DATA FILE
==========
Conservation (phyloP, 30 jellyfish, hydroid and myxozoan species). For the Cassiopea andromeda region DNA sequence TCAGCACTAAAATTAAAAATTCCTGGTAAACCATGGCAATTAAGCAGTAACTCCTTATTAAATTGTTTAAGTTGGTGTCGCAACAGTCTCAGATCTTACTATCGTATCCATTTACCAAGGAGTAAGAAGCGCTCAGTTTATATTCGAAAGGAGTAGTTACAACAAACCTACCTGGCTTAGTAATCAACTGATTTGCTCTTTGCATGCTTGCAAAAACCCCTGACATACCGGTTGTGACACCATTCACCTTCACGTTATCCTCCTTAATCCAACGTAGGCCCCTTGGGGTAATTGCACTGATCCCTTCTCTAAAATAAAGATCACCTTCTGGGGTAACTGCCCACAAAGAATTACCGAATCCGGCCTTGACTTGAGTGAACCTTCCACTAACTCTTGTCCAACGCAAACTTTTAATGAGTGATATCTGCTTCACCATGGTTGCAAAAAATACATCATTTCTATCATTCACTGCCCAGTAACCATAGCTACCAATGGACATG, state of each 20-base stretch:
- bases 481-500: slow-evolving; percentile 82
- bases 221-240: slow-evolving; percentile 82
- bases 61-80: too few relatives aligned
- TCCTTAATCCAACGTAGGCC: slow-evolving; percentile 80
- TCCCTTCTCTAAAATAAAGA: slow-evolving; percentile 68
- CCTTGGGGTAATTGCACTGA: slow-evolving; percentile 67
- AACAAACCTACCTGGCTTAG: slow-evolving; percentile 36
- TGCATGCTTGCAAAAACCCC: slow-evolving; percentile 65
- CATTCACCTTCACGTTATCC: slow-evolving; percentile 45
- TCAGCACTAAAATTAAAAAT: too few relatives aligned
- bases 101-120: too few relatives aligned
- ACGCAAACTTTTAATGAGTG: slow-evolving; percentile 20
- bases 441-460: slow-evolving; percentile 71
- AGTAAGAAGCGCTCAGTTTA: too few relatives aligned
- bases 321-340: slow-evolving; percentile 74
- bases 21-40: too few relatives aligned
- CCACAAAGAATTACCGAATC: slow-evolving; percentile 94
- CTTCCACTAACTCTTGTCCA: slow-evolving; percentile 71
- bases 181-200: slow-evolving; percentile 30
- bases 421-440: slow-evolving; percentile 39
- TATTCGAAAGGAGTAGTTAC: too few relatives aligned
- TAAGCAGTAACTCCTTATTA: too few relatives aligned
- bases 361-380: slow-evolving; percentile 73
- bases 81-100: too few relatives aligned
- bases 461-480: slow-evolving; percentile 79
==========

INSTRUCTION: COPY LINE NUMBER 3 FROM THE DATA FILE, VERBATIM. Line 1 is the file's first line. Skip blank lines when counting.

- bases 221-240: slow-evolving; percentile 82